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February 21, 2013

Re-enactors Skill At Acting Out History Has Dual Purpose

Carlisle, PA (AP) To the uninitiated observer there is something a little disorienting about being in a room with 300-odd years worth of living military history re-enactors, where full-dress French and Indian War militia rub shoulders with World War II German Wehrmacht soldiers, as a World War I British soldier trades tips about where to buy boots with a Russian Army paratrooper.

A glance around the U.S. Army Heritage and Education Center in Carlisle at Saturday’s re-enactor recruitment event shows a lot of fresh, young faces wearing uniforms of all types - a surreal moving montage of American history. With the 150th anniversary of Gettysburg around the corner, historical re-enacting has an opportunity to reinvigorate itself as events pique interest in the nation’s history.

Structurally, re-enacting is broken by time periods (say Civil War or World War I) then individuals are split between units (all of which are based on historical military units) on each side of the conflict. And while it’s easy to paint this hobby in broad brushstrokes as an odd American fetish, people have been re-enacting the past for thousands of years.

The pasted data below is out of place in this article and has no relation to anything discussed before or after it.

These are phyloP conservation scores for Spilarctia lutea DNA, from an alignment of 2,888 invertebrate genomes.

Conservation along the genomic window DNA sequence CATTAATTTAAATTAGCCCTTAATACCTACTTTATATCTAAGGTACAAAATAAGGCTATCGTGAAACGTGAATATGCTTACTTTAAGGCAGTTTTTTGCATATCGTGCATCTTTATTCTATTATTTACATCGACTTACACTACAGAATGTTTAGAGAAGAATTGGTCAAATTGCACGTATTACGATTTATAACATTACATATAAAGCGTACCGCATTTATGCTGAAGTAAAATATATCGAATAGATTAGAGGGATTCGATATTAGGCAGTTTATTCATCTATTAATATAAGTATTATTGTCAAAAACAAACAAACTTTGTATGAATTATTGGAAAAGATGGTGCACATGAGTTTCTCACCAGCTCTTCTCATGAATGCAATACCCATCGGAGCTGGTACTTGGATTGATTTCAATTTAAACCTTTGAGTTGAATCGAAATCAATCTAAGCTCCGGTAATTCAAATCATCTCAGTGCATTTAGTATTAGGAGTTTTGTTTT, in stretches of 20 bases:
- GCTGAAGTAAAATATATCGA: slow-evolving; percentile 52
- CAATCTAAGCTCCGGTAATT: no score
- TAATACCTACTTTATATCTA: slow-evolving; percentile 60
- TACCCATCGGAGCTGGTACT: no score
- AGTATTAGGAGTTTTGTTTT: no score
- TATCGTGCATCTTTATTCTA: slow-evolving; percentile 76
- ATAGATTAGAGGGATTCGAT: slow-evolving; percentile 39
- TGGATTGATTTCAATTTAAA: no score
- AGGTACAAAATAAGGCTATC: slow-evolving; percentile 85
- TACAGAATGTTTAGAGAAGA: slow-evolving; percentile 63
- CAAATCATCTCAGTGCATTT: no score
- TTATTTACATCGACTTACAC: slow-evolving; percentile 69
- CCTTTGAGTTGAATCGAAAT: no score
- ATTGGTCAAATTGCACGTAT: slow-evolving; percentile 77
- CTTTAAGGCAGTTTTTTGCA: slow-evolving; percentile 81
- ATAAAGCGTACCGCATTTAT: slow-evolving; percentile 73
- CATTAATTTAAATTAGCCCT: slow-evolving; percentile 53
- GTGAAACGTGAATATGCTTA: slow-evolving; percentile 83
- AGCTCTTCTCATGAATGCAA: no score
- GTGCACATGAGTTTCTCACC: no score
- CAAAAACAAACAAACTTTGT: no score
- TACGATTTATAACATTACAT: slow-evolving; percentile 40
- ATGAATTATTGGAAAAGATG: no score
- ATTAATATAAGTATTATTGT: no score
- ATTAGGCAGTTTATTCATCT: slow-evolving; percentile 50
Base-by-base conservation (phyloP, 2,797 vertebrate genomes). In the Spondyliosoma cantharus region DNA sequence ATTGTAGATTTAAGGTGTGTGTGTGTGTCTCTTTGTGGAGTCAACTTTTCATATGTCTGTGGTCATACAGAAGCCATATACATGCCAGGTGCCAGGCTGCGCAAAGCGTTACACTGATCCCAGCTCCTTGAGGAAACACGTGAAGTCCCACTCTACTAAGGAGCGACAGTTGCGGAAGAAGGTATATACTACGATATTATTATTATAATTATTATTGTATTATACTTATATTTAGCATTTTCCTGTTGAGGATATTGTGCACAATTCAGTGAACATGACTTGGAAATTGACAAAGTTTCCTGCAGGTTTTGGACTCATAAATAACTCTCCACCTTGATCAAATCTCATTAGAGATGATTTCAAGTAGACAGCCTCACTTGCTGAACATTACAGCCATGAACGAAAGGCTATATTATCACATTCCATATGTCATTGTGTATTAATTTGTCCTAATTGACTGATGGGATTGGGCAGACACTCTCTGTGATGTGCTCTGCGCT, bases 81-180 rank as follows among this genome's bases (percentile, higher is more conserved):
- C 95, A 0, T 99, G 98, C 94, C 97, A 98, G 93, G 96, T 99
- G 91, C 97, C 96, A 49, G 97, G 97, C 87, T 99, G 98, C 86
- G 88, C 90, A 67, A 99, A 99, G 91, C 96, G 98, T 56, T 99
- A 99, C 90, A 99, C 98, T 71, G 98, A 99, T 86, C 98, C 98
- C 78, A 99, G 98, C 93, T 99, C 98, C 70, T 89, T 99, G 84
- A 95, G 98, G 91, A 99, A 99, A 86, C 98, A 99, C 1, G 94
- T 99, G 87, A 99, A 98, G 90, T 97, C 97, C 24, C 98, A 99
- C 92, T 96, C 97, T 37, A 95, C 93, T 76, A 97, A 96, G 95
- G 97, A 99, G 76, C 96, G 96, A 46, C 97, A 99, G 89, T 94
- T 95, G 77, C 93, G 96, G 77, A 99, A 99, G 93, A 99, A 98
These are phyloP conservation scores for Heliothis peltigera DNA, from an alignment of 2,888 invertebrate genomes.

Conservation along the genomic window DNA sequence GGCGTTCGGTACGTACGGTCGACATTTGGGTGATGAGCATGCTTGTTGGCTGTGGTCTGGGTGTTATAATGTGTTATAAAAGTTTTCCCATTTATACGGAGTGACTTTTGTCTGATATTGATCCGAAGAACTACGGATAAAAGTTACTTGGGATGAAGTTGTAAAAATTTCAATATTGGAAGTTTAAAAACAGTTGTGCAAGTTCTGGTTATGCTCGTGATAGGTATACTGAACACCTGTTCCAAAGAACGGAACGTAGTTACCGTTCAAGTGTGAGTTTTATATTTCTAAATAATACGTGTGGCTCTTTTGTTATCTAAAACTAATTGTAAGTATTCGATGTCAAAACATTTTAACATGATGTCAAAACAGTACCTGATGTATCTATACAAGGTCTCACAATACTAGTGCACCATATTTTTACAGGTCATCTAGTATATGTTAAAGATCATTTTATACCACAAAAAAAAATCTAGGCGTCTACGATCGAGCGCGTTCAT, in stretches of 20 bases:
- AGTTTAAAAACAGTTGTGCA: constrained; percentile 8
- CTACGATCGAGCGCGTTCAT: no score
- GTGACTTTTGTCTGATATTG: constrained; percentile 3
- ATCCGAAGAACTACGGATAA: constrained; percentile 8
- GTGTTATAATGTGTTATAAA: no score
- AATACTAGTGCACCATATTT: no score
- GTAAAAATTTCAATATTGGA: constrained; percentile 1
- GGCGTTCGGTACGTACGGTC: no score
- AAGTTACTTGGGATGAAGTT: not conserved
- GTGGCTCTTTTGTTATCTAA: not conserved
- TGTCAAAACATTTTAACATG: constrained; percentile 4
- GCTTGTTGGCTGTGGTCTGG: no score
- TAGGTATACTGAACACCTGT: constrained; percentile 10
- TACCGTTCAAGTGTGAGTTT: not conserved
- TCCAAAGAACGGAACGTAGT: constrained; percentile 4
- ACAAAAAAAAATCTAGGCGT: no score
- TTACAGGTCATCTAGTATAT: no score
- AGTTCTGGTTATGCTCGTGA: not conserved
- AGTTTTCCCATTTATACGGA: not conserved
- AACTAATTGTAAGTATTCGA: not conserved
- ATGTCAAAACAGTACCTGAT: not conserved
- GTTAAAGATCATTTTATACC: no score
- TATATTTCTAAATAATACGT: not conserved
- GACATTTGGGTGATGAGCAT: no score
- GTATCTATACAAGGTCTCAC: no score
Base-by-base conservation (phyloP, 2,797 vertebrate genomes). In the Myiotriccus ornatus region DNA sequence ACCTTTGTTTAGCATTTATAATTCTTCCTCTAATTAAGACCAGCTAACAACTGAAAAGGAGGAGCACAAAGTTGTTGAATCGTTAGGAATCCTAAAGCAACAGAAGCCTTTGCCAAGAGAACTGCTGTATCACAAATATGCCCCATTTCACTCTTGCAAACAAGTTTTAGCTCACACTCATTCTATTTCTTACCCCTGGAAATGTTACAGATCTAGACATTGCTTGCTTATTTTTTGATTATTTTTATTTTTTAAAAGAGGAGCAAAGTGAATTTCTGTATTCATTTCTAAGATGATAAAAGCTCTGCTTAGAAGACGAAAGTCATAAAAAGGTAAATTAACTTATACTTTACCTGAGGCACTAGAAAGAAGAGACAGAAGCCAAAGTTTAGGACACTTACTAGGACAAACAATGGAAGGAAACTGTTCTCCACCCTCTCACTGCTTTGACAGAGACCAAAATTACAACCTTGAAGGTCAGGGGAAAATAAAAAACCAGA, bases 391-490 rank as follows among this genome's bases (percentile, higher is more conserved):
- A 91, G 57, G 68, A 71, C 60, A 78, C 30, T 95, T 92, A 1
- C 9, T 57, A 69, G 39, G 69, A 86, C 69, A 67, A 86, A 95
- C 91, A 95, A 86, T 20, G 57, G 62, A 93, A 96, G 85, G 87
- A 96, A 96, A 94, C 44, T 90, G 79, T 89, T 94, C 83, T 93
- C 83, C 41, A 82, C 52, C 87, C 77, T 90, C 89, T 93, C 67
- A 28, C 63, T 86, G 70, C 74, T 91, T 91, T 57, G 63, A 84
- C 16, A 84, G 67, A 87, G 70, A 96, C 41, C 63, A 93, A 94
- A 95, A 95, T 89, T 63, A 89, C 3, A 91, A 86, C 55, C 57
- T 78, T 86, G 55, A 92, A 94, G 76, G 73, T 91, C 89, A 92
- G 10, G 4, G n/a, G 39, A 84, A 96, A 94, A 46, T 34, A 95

In their coliseum in Rome, Romans re-created historical Greek battles (now granted, no one is forcing modern men and women to choose between period dress and lions). In modern England and France, there are groups dedicated to the Dark Ages and the Napoleonic wars, even as other groups maintain World War II fighter planes and bombers for display.

Some people work on cars, or go bird watching. Some people dress up in wool surcoats and lug muskets, or semiautomatic World War II rifles, around grassy fields in New York and Pennsylvania.

The hobby is expensive, (a full-dress uniform with equipment can easily run several thousands dollars) time consuming and can bring on skeptical looks from the general public.

It begs the question: Why bother?

World War II re-enactors at a demonstration

``If you really want to learn history . there is a world of difference between reading a book and putting on a uniform,’’ said John Gildersleeve, of Winchester Va.

Enzo Carr can speak at length about what a pain it is to keep a U.S. Army dress uniform in tip-top shape. The young man can also talk in detail about the pros and cons of the various weapons used by the Army in World War II.

He was defending his unit’s M1919 A4 machine gun (lovingly named ``Wilma’’) from the weathered eye of Gildersleeve, who was playing one of any re-enactor’s favorite past-times: grilling a younger re-enactor on the finer points of his or her equipment.